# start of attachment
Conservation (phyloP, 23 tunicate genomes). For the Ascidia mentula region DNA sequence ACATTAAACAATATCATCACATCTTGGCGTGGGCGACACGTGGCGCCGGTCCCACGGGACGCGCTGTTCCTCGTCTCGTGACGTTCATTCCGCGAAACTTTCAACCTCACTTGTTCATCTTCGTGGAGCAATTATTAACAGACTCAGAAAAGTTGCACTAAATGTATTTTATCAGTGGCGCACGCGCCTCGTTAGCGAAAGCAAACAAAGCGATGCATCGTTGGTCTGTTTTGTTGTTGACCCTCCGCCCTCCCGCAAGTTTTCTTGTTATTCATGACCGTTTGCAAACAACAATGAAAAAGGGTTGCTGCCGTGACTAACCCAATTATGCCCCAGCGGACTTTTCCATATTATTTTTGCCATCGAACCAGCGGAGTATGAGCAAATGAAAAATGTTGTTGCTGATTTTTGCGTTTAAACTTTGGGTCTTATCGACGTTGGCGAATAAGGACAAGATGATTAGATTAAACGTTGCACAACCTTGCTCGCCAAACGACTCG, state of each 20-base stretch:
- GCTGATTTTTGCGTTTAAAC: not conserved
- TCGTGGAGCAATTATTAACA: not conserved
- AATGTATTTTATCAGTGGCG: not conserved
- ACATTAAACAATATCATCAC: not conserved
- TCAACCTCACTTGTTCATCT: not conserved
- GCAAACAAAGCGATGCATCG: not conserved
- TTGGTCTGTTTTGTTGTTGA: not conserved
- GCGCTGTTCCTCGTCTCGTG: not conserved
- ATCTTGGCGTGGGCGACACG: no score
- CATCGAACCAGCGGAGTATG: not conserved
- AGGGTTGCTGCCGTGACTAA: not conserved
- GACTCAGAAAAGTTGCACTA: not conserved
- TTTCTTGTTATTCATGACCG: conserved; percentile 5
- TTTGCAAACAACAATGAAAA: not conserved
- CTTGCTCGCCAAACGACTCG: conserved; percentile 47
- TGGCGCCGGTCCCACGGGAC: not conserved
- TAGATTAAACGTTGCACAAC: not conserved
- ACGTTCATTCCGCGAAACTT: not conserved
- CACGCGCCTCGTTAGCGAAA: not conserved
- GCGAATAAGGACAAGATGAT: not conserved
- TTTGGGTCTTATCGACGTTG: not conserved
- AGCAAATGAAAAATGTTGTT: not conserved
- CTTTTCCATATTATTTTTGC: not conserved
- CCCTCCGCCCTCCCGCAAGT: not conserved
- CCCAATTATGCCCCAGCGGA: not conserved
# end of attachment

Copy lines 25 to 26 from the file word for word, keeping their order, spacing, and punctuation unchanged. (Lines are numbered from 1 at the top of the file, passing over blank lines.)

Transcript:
- CCCTCCGCCCTCCCGCAAGT: not conserved
- CCCAATTATGCCCCAGCGGA: not conserved